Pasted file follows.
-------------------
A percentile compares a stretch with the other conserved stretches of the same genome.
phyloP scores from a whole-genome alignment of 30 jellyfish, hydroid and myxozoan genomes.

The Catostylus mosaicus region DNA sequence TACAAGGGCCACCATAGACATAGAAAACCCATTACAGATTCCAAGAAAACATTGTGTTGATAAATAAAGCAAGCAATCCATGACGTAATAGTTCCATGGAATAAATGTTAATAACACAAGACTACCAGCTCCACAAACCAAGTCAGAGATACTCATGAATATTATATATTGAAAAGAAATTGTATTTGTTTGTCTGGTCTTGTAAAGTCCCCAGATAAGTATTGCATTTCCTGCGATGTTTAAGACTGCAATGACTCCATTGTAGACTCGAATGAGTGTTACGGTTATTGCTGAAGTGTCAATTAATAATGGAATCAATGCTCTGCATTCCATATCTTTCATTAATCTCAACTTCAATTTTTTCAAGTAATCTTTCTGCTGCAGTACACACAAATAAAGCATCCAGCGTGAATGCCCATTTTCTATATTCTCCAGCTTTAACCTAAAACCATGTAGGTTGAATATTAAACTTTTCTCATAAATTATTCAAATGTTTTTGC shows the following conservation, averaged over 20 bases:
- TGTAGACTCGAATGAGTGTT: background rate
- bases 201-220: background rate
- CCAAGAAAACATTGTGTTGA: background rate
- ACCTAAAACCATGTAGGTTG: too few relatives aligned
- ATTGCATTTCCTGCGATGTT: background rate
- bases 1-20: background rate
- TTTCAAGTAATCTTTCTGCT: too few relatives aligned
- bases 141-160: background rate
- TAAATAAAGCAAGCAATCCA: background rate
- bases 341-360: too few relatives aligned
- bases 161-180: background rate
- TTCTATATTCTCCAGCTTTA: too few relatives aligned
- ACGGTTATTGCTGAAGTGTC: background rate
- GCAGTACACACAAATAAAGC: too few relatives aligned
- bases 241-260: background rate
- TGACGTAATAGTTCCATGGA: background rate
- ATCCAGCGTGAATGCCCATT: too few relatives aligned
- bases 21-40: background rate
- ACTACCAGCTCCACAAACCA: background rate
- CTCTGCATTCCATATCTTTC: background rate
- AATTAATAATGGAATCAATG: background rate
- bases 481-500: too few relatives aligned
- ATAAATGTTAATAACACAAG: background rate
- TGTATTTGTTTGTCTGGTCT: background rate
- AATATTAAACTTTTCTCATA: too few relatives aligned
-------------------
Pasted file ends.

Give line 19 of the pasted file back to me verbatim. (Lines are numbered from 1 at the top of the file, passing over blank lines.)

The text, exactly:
- TGACGTAATAGTTCCATGGA: background rate